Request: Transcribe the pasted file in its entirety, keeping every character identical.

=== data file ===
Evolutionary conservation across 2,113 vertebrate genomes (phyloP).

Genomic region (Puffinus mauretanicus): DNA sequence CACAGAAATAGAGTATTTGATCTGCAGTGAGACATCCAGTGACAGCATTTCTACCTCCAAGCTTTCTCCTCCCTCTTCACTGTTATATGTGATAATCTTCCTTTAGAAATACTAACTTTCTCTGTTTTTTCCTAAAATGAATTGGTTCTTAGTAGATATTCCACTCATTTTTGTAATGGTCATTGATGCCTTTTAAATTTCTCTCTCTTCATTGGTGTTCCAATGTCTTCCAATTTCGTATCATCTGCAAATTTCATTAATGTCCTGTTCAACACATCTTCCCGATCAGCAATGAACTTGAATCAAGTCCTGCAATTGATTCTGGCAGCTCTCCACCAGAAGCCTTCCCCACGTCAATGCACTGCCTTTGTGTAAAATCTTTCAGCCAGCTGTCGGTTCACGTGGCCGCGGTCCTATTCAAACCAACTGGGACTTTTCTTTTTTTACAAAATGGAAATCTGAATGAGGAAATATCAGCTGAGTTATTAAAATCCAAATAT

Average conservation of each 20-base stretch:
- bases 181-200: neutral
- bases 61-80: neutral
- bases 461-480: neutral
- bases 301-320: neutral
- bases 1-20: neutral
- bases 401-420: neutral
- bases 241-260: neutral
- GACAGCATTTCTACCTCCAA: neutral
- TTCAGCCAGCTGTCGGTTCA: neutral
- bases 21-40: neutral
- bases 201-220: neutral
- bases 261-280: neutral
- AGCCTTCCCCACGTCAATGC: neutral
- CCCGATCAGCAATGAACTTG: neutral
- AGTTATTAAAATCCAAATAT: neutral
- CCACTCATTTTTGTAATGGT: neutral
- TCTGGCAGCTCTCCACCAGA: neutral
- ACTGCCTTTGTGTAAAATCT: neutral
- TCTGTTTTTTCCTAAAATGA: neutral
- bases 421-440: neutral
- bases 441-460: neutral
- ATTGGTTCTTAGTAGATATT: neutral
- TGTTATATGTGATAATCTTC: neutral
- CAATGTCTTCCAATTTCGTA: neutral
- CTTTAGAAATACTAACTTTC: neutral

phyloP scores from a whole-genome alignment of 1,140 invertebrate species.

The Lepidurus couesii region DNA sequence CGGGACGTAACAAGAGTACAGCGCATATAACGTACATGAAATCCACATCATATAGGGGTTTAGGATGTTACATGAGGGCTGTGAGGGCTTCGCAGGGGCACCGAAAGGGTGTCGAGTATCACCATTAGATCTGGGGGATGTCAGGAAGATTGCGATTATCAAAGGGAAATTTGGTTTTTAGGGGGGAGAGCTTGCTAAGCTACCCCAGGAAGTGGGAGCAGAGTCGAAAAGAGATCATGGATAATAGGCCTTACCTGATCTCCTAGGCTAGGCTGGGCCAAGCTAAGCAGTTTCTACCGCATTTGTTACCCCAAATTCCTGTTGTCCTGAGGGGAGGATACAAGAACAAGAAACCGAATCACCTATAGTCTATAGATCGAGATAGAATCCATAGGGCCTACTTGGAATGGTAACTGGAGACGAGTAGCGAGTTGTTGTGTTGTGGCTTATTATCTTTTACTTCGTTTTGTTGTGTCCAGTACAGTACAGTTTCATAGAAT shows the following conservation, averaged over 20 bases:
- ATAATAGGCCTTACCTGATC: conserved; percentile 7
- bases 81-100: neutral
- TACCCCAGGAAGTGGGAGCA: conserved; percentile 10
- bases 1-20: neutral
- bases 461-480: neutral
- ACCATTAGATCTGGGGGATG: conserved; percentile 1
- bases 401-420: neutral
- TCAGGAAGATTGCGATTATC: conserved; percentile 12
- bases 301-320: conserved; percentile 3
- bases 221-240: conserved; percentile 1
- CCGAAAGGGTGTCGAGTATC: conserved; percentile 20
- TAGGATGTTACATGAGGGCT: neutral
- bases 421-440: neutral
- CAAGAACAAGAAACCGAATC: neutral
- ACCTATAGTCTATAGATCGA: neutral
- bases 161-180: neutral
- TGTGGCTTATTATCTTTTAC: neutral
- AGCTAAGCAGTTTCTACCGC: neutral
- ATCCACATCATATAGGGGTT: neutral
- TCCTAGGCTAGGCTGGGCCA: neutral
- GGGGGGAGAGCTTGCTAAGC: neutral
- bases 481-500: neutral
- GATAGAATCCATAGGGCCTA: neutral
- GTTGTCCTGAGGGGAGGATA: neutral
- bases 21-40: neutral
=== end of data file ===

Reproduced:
Evolutionary conservation across 2,113 vertebrate genomes (phyloP).

Genomic region (Puffinus mauretanicus): DNA sequence CACAGAAATAGAGTATTTGATCTGCAGTGAGACATCCAGTGACAGCATTTCTACCTCCAAGCTTTCTCCTCCCTCTTCACTGTTATATGTGATAATCTTCCTTTAGAAATACTAACTTTCTCTGTTTTTTCCTAAAATGAATTGGTTCTTAGTAGATATTCCACTCATTTTTGTAATGGTCATTGATGCCTTTTAAATTTCTCTCTCTTCATTGGTGTTCCAATGTCTTCCAATTTCGTATCATCTGCAAATTTCATTAATGTCCTGTTCAACACATCTTCCCGATCAGCAATGAACTTGAATCAAGTCCTGCAATTGATTCTGGCAGCTCTCCACCAGAAGCCTTCCCCACGTCAATGCACTGCCTTTGTGTAAAATCTTTCAGCCAGCTGTCGGTTCACGTGGCCGCGGTCCTATTCAAACCAACTGGGACTTTTCTTTTTTTACAAAATGGAAATCTGAATGAGGAAATATCAGCTGAGTTATTAAAATCCAAATAT

Average conservation of each 20-base stretch:
- bases 181-200: neutral
- bases 61-80: neutral
- bases 461-480: neutral
- bases 301-320: neutral
- bases 1-20: neutral
- bases 401-420: neutral
- bases 241-260: neutral
- GACAGCATTTCTACCTCCAA: neutral
- TTCAGCCAGCTGTCGGTTCA: neutral
- bases 21-40: neutral
- bases 201-220: neutral
- bases 261-280: neutral
- AGCCTTCCCCACGTCAATGC: neutral
- CCCGATCAGCAATGAACTTG: neutral
- AGTTATTAAAATCCAAATAT: neutral
- CCACTCATTTTTGTAATGGT: neutral
- TCTGGCAGCTCTCCACCAGA: neutral
- ACTGCCTTTGTGTAAAATCT: neutral
- TCTGTTTTTTCCTAAAATGA: neutral
- bases 421-440: neutral
- bases 441-460: neutral
- ATTGGTTCTTAGTAGATATT: neutral
- TGTTATATGTGATAATCTTC: neutral
- CAATGTCTTCCAATTTCGTA: neutral
- CTTTAGAAATACTAACTTTC: neutral

phyloP scores from a whole-genome alignment of 1,140 invertebrate species.

The Lepidurus couesii region DNA sequence CGGGACGTAACAAGAGTACAGCGCATATAACGTACATGAAATCCACATCATATAGGGGTTTAGGATGTTACATGAGGGCTGTGAGGGCTTCGCAGGGGCACCGAAAGGGTGTCGAGTATCACCATTAGATCTGGGGGATGTCAGGAAGATTGCGATTATCAAAGGGAAATTTGGTTTTTAGGGGGGAGAGCTTGCTAAGCTACCCCAGGAAGTGGGAGCAGAGTCGAAAAGAGATCATGGATAATAGGCCTTACCTGATCTCCTAGGCTAGGCTGGGCCAAGCTAAGCAGTTTCTACCGCATTTGTTACCCCAAATTCCTGTTGTCCTGAGGGGAGGATACAAGAACAAGAAACCGAATCACCTATAGTCTATAGATCGAGATAGAATCCATAGGGCCTACTTGGAATGGTAACTGGAGACGAGTAGCGAGTTGTTGTGTTGTGGCTTATTATCTTTTACTTCGTTTTGTTGTGTCCAGTACAGTACAGTTTCATAGAAT shows the following conservation, averaged over 20 bases:
- ATAATAGGCCTTACCTGATC: conserved; percentile 7
- bases 81-100: neutral
- TACCCCAGGAAGTGGGAGCA: conserved; percentile 10
- bases 1-20: neutral
- bases 461-480: neutral
- ACCATTAGATCTGGGGGATG: conserved; percentile 1
- bases 401-420: neutral
- TCAGGAAGATTGCGATTATC: conserved; percentile 12
- bases 301-320: conserved; percentile 3
- bases 221-240: conserved; percentile 1
- CCGAAAGGGTGTCGAGTATC: conserved; percentile 20
- TAGGATGTTACATGAGGGCT: neutral
- bases 421-440: neutral
- CAAGAACAAGAAACCGAATC: neutral
- ACCTATAGTCTATAGATCGA: neutral
- bases 161-180: neutral
- TGTGGCTTATTATCTTTTAC: neutral
- AGCTAAGCAGTTTCTACCGC: neutral
- ATCCACATCATATAGGGGTT: neutral
- TCCTAGGCTAGGCTGGGCCA: neutral
- GGGGGGAGAGCTTGCTAAGC: neutral
- bases 481-500: neutral
- GATAGAATCCATAGGGCCTA: neutral
- GTTGTCCTGAGGGGAGGATA: neutral
- bases 21-40: neutral